Whether it’s the one the United States, France, Russia and the International Atomic Energy Agency are offering is a different story. But the Iranian “president” has told state TV, in advance of a formal response expected to come Friday, that the basis for cooperation on the nuclear question is in place. The New York Times:
“Fortunately, the conditions for international nuclear cooperation have been met,” Mr. Ahmadinejad said. “We are currently moving in the right direction and we have no fear of legal cooperation, under which all of Iran’s national rights will be preserved, and we will continue our work.”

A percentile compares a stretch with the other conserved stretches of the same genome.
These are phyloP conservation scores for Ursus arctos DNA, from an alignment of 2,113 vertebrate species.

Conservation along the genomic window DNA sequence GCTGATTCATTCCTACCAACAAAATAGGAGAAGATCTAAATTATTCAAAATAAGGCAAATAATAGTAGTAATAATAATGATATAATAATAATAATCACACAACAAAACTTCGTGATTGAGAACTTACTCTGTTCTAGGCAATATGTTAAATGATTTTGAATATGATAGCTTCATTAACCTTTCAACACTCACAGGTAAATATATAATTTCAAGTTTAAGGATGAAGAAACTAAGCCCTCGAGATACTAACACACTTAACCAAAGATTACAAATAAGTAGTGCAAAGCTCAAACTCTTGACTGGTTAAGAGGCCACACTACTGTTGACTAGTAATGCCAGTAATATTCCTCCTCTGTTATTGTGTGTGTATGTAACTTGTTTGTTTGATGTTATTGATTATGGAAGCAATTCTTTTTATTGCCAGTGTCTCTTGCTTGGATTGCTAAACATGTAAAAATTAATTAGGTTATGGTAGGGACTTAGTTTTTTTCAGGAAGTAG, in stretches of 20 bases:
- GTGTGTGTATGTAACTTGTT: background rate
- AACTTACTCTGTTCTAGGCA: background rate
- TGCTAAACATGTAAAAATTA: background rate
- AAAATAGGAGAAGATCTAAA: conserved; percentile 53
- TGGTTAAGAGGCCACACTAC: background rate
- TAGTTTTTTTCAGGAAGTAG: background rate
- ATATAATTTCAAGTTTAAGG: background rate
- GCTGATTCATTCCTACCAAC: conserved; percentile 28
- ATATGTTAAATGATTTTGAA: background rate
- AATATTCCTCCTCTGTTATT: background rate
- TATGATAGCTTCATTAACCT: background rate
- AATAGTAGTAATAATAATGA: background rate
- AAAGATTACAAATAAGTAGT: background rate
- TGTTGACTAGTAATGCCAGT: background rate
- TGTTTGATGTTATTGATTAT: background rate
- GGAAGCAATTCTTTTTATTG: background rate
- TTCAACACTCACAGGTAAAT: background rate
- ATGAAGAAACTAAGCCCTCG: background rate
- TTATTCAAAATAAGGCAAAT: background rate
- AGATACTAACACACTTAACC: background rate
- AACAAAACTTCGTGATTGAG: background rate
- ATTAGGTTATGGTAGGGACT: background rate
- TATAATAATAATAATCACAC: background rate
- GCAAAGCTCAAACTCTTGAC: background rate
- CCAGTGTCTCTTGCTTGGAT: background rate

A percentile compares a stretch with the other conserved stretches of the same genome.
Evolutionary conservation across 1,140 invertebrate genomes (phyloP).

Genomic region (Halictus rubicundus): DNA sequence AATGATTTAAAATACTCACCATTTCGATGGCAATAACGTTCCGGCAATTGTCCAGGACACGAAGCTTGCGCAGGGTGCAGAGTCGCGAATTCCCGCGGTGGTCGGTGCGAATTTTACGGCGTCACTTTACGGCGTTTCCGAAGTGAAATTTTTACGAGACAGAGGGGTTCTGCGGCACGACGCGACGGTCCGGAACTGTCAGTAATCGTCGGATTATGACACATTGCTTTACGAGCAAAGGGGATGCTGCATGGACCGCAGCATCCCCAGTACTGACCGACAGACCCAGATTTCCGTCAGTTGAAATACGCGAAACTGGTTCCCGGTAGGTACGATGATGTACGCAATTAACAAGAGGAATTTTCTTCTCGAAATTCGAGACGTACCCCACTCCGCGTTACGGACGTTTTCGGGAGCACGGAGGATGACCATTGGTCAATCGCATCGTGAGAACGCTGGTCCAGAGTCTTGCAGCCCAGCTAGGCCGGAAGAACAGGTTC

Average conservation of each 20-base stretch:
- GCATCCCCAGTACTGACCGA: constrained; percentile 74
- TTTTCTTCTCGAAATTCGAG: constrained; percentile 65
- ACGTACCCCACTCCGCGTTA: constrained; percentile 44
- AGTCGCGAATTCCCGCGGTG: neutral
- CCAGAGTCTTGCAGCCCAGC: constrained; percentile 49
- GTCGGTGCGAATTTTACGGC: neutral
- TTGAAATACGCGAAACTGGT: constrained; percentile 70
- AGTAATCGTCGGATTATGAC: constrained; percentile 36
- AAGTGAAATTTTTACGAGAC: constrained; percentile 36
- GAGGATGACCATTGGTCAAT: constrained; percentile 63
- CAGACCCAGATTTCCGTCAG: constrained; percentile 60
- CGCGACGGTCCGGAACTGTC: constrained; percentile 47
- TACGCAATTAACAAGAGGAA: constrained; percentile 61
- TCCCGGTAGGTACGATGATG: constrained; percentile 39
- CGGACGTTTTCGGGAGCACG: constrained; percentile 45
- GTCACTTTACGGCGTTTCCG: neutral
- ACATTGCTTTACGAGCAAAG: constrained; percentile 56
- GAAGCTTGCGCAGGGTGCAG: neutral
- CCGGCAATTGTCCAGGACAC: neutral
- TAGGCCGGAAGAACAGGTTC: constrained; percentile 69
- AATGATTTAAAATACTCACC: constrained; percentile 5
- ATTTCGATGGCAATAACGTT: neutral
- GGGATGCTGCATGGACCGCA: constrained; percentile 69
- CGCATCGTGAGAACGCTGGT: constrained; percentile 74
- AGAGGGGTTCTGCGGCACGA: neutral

An Iranian hardline newspaper has indicated that the regime wants two changes to the offer, which, as it stands, would send about 75 percent of Iran’s low-enriched uranium to Russia and France for processing into a state basically unsuitable for nuclear weapons. Experts believe that would add a year to the time it would take Iran to build a bomb. But Iran, according to the paper, will ask to stagger the shipments of uranium and for immediate weapons-unsuitable uranium shipments into Iran to power a medical-research reactor. The Times says that those changes may “undermine the deal.” We’ll have an idea tomorrow about whether that’s a gambit; what the Iranians will say; and how the United States and its allies will respond.